• @NoiseJockey How much quieter is the noise floor of your sennheiser MS setup compared a Schoeps midside setup? I trying to build my own sfx setup, but I'm in NYC, so I don't know if the noise floor will ever come in to play unless I leave the city or find a sound proof room. I've looked at the specs, but don't have much real world experience with either.
    – cocteau
    Jan 14, 2011 at 15:48
  • @Cocteau, you'd have to look up the self-noise specs...I'm not sure off the top of my head. @Sepulchra uses a Schoeps MS pair in and around NYC, and in my opinion, his recordings are really clean and clear, and he's gotten some great nature ambiences as well. Schoeps doesn't tend to be the standard for nature recording, though, but to each his/her own! It's the archer, not the arrows. :-) Jan 14, 2011 at 22:40

Rode NT4 will be my choice.


I have an NT4 and it is a good stereo mic for the price range. Obviously, the ideal stereo field recording solution is to use a M/S configuration that allows for greater flexibility. However, this means things start to cost a lot more. As Shaun said, you can fit the NT4 into a windshield - I use a rycote and you just need to have the correct lyre suspension clips that are sold separately (not too expensive). The downside of the NT4 is that the stereo field is fixed due to the two caps being in a fixed position. But It's definitely a good mic to start out with. Many people go this route before having a bigger budget to get an M/S setup.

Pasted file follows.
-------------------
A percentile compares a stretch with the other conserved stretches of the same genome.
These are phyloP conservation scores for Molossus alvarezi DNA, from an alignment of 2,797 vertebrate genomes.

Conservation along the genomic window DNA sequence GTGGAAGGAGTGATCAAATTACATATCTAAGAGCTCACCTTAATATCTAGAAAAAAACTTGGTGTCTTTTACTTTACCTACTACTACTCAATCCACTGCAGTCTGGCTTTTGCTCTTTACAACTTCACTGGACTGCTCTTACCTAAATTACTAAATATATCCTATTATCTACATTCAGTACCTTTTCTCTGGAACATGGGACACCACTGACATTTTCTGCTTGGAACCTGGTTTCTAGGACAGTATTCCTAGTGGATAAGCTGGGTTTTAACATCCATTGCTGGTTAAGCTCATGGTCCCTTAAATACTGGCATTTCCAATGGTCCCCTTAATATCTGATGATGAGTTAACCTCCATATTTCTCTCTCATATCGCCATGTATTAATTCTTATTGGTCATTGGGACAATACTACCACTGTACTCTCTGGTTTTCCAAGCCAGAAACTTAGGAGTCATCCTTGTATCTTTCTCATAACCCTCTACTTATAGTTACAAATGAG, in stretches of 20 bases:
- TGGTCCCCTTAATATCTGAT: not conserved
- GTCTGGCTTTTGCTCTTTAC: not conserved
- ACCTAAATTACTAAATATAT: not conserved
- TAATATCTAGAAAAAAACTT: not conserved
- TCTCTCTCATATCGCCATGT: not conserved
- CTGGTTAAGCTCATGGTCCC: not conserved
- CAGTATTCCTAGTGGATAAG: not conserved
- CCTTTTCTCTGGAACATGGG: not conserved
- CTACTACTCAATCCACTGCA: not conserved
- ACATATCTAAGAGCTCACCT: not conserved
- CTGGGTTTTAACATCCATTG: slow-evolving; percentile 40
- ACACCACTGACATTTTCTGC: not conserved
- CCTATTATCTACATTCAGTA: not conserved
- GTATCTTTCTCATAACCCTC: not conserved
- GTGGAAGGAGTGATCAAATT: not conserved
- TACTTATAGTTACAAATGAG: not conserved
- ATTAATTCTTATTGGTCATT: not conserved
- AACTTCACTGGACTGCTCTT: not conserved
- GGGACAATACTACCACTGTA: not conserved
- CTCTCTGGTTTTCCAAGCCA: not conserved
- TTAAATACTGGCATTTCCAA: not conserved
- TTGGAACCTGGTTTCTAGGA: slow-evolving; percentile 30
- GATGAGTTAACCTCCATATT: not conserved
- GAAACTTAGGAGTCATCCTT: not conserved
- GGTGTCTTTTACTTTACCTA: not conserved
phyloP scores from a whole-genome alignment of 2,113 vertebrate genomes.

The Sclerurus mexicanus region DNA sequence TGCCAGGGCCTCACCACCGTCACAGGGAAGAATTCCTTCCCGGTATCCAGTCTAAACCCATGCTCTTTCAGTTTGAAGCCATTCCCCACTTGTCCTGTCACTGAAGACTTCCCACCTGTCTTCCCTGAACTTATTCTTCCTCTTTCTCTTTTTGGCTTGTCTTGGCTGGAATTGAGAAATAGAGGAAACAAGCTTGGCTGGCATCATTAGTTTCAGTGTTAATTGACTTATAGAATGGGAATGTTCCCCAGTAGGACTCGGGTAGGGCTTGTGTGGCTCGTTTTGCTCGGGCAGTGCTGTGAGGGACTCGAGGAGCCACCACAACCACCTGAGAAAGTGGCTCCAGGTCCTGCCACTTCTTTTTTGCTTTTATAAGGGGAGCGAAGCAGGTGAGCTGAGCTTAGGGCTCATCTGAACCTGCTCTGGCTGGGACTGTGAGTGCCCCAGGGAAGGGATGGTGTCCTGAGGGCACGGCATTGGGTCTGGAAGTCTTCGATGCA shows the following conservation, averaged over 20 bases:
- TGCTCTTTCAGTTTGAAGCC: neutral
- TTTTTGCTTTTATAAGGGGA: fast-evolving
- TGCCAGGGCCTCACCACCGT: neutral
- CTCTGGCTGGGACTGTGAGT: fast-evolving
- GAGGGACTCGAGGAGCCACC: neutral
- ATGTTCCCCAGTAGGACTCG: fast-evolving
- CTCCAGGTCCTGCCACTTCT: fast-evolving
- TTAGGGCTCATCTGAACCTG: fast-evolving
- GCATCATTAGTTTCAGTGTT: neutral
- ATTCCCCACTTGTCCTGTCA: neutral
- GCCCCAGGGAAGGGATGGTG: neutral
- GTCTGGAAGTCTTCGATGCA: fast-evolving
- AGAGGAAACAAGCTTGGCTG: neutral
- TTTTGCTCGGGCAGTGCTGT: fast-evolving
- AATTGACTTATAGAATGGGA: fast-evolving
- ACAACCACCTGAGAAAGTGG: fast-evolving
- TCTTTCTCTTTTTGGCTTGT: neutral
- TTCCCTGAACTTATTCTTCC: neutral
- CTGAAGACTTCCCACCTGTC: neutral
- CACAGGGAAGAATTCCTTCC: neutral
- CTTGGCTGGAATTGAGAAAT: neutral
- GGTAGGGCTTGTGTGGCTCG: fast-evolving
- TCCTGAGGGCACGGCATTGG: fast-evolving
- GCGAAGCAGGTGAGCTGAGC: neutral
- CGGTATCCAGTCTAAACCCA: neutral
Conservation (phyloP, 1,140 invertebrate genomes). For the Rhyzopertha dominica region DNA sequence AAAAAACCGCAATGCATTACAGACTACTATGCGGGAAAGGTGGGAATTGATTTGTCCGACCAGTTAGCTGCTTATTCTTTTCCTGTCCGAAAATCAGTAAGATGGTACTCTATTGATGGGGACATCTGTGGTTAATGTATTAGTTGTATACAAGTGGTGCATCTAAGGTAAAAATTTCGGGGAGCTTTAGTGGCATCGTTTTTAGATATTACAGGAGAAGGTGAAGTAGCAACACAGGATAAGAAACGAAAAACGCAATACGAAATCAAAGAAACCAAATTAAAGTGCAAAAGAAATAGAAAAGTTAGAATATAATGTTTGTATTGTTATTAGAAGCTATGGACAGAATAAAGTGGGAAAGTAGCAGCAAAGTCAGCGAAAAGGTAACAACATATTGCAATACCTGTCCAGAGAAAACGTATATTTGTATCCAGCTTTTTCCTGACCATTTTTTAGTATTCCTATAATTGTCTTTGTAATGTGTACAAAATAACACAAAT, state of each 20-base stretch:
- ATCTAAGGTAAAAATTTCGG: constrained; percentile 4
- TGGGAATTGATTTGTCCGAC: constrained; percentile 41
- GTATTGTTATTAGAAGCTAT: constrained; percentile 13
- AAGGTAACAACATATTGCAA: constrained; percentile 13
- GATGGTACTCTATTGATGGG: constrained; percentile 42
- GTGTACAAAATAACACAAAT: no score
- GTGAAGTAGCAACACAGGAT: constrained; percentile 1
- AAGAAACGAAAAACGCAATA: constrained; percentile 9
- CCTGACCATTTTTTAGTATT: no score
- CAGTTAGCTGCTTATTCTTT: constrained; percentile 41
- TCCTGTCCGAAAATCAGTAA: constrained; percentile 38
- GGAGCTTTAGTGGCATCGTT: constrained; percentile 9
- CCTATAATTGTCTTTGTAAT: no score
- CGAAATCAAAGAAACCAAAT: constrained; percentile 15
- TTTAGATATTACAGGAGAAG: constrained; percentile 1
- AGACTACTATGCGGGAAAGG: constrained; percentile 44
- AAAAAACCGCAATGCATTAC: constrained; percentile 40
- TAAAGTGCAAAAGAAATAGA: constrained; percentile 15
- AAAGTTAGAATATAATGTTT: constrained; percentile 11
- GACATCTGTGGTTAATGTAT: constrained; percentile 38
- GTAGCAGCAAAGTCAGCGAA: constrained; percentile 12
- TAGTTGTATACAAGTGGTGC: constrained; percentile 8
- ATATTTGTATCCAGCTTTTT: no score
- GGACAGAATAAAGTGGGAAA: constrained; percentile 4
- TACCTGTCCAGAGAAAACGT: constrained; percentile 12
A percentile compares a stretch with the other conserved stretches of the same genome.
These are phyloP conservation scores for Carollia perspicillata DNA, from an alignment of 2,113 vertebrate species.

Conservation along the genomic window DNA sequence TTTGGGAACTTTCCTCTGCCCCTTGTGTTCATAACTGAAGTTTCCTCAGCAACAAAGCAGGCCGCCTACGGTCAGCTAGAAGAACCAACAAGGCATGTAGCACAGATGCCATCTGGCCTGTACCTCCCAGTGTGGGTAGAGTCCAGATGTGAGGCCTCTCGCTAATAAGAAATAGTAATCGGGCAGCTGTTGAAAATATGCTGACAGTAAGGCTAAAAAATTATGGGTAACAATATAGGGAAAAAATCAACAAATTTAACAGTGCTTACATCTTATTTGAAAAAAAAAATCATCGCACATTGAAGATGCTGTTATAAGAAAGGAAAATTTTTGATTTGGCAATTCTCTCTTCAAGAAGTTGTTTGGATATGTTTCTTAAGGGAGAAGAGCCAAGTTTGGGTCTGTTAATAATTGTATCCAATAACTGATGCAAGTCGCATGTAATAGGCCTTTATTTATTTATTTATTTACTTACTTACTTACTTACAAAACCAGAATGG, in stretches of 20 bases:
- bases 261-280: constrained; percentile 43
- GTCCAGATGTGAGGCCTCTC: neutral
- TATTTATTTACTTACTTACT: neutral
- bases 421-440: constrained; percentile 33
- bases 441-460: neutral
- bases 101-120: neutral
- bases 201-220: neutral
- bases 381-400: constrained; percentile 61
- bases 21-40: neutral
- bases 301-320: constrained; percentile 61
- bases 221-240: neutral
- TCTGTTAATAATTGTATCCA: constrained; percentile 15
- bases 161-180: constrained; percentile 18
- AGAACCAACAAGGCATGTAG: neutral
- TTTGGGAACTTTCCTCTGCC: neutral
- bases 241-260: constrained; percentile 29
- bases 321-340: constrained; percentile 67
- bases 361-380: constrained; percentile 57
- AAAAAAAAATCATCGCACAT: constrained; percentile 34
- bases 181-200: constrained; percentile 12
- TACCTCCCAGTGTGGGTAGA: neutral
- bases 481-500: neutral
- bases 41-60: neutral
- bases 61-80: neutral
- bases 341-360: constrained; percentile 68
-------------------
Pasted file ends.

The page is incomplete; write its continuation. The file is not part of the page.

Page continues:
As for the D50, I haven't personally used it but have heard very good things about it. The built-in mics are supposed to be pretty good and battery life is one of it's strongest selling points. If you don't have a handheld recorder, then this is an investment well worth looking into. Rene has just published a great comparison guide on handheld recorders over at his blog, The Sound That Makes My Head Probably Hurt. Probably worth having a read. The downside of the D50 is that there is no XLR input, so you will be restricted to it's built-in mics.

To conclude, you really need to assess what is the priority right now. As you have a recorder I'd say go with the NT4. It's a good quality mic for stereo field recordings, it's very affordable and it's a good option to start out with.